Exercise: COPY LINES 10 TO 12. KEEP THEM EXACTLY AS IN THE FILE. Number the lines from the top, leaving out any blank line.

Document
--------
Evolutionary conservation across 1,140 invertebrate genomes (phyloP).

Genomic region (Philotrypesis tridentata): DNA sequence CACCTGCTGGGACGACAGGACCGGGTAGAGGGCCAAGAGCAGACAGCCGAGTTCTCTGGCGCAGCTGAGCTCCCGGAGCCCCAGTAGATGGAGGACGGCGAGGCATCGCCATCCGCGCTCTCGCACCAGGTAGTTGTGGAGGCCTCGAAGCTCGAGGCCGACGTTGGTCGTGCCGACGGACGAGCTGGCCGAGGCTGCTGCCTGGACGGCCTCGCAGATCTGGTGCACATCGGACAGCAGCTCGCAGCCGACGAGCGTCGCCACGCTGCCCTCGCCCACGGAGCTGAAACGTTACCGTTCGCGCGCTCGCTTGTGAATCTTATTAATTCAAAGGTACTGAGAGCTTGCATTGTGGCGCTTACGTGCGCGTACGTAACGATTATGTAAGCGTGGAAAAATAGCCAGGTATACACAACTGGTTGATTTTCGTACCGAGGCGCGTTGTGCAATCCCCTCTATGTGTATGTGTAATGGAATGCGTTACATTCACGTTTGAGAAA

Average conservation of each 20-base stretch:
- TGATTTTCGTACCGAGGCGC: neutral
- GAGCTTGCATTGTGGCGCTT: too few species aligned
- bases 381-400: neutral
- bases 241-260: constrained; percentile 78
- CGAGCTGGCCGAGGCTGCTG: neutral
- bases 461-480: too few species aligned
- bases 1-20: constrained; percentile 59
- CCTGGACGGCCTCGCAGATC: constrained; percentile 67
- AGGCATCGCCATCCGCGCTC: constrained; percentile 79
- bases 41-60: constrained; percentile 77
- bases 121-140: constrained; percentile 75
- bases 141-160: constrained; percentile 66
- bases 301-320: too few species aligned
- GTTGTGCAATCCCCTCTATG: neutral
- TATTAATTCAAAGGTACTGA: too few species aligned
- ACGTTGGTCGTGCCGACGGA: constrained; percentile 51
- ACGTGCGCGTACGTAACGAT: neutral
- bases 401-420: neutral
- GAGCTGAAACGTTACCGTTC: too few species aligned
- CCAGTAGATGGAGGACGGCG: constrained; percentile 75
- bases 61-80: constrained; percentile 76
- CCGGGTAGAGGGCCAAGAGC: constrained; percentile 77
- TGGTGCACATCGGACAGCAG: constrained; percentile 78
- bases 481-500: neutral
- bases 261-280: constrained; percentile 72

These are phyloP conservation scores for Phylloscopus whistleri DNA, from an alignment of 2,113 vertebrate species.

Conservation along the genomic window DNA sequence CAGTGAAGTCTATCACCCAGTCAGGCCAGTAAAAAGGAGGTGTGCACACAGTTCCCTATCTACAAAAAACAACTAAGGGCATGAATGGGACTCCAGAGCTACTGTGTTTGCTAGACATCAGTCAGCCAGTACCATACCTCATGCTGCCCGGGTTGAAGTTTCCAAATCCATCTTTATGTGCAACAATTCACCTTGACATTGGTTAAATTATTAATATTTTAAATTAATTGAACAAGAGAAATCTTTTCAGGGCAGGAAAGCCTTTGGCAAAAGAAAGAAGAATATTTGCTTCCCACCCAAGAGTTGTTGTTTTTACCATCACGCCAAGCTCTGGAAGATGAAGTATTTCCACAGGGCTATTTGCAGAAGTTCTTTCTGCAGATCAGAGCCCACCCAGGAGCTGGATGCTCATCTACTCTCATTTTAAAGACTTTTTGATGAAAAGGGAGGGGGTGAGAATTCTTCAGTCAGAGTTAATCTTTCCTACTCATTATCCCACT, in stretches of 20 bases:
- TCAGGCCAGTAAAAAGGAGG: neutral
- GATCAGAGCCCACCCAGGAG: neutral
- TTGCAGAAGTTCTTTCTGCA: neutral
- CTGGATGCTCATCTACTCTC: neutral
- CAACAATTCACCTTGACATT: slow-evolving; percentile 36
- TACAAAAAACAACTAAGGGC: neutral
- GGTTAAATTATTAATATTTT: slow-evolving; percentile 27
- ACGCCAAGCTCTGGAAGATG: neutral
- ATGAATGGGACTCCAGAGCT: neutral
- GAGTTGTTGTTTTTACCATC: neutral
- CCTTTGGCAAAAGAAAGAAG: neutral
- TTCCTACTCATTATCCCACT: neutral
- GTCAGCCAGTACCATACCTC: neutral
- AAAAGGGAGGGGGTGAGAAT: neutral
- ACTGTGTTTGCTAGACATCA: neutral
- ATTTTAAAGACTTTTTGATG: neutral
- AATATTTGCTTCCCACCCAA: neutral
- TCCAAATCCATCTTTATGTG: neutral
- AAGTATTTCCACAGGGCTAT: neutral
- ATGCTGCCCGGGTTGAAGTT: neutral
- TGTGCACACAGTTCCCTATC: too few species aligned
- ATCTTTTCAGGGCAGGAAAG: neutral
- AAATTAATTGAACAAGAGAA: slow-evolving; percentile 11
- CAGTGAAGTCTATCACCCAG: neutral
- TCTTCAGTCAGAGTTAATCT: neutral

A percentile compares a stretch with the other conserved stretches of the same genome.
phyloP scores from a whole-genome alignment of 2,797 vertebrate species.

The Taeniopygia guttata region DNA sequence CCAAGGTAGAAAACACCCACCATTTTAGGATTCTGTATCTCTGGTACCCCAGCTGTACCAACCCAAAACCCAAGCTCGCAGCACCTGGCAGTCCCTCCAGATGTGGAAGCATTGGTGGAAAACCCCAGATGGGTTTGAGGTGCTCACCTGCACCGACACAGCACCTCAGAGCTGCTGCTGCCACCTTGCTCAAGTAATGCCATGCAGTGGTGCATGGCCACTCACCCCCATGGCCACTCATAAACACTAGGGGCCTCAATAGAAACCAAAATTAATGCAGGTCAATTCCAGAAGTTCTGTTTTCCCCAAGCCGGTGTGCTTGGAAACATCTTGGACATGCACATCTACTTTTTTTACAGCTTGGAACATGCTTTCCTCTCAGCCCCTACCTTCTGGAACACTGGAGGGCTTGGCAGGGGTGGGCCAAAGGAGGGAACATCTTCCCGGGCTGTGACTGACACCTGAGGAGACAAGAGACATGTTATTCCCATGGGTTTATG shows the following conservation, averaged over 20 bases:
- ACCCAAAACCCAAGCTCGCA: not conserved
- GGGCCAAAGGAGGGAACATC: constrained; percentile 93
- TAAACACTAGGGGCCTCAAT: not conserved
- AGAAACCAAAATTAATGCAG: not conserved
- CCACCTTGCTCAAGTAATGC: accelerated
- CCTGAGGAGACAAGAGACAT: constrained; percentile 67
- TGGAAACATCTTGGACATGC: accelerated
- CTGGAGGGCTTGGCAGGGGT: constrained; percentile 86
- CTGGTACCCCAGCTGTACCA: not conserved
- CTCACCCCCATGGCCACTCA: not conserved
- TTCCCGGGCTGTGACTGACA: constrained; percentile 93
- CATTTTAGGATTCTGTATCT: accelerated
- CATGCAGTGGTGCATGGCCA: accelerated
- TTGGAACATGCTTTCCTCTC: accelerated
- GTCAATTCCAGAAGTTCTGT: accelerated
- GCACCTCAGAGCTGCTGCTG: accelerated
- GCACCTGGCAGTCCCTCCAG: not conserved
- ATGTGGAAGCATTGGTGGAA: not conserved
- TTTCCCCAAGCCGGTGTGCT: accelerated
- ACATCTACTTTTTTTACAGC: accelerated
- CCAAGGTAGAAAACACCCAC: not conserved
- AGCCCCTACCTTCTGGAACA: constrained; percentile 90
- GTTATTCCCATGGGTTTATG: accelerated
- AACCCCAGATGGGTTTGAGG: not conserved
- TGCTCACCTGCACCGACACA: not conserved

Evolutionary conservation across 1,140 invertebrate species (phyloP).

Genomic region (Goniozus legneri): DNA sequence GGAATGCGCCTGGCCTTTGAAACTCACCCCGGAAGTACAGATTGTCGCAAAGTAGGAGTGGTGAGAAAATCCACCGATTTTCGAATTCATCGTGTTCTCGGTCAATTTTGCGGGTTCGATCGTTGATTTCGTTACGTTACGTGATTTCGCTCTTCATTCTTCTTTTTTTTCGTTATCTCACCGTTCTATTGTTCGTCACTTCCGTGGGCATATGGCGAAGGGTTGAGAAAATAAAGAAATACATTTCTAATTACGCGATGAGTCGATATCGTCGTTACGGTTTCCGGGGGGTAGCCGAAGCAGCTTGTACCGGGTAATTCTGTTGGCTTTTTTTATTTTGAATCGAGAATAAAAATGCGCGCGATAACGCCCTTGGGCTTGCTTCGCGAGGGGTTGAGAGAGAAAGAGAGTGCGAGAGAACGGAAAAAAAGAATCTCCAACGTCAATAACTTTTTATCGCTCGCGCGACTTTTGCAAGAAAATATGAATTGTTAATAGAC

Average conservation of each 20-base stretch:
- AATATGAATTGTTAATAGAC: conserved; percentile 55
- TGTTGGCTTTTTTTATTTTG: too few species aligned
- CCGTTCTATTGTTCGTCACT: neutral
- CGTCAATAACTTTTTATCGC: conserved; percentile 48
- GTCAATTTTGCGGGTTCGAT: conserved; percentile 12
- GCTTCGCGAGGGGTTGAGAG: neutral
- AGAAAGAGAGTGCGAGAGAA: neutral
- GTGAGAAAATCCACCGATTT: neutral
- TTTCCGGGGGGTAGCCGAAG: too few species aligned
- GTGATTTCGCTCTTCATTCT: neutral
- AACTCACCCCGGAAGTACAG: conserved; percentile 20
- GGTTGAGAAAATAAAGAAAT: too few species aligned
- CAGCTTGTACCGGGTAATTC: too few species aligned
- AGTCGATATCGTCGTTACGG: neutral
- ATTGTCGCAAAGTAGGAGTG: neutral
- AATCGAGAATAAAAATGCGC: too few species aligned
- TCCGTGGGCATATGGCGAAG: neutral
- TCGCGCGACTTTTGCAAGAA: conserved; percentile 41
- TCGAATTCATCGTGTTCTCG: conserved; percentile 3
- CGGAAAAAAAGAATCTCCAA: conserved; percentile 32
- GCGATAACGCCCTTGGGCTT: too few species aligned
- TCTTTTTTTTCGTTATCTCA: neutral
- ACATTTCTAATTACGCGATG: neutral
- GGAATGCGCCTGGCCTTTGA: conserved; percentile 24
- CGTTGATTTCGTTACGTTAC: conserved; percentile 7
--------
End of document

- bases 1-20: constrained; percentile 59
- CCTGGACGGCCTCGCAGATC: constrained; percentile 67
- AGGCATCGCCATCCGCGCTC: constrained; percentile 79